For 20 years now, American life has been increasingly lived online. That trend accelerated extremely rapidly last year, as suddenly many workers started telecommuting from home and schools went online. Courts, too, had to adjust to this new reality.
Now, many schools are returning to in-person learning and some workers are returning to the office. Will courts follow suit?
The answer undoubtedly depends on the type of case involved. It’s possible that hearings involving divorce and other issues in family law will continue to be held largely online for the indefinite future.
The upside of remote hearings
Unlike criminal law cases, where defendants have the constitutional right to a jury trial, family law cases are usually heard by a judge without a jury. In fact, the vast majority of divorces and other family law disputes never go to trial at all.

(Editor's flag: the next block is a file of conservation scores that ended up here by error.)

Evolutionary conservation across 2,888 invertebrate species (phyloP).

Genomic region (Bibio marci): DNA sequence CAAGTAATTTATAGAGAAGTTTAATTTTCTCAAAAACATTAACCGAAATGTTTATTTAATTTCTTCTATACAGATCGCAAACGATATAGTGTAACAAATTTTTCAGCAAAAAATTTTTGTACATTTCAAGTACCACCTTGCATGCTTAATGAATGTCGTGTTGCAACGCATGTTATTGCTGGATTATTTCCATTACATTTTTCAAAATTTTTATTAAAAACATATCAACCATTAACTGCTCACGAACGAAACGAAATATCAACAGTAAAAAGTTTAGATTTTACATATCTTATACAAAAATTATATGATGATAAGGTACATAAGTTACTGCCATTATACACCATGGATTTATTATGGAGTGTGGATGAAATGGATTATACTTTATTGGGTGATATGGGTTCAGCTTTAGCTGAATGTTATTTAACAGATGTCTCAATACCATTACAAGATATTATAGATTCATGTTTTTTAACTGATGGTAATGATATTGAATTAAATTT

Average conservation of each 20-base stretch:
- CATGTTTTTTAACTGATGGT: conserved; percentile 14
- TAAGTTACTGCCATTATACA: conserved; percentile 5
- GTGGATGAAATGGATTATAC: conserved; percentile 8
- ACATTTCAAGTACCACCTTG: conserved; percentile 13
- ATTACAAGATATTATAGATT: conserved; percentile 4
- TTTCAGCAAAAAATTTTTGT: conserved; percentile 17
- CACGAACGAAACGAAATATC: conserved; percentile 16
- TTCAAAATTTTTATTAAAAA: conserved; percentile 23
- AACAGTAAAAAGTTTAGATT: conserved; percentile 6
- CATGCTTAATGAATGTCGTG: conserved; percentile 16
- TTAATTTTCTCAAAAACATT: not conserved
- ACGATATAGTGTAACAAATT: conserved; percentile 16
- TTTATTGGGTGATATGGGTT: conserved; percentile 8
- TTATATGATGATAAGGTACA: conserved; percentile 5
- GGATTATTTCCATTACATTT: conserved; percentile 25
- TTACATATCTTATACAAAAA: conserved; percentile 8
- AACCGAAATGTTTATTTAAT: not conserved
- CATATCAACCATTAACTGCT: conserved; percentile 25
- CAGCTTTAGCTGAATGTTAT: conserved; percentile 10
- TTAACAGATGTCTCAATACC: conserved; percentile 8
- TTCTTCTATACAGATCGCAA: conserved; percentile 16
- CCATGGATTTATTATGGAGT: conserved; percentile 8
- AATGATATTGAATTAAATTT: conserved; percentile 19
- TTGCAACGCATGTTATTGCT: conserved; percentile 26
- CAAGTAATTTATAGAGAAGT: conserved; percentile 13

Still, people must frequently go to court for hearings related to child custody and other family law issues. If a parent or other participant can’t make it to the scheduled hearing time, they risk forfeiting their case. Over the past year, there has been a lot of evidence to suggest that people are much more likely to attend their hearings if they are able to do so remotely. For this reason, some lawyers have suggested that courts continue to hold many of these hearings remotely in the future.
There are serious concerns about remote family law hearings. In cases that involve criminal issues, such as domestic violence, the constitution says courts must provide the accused with a chance to confront their accuser.
Some lawyers worry that, even in non-criminal cases, the format of a remote hearing can lead to new problems. For instance, the frame of a video camera may not reveal if someone else is beside someone while they are testifying, intimidating them or telling them what to say. It’s also possible that judges are less likely to empathize with individuals if they don’t get to see them in person.
When speaking with a family law attorney about their legal options, clients can ask about how remote hearings may affect their case.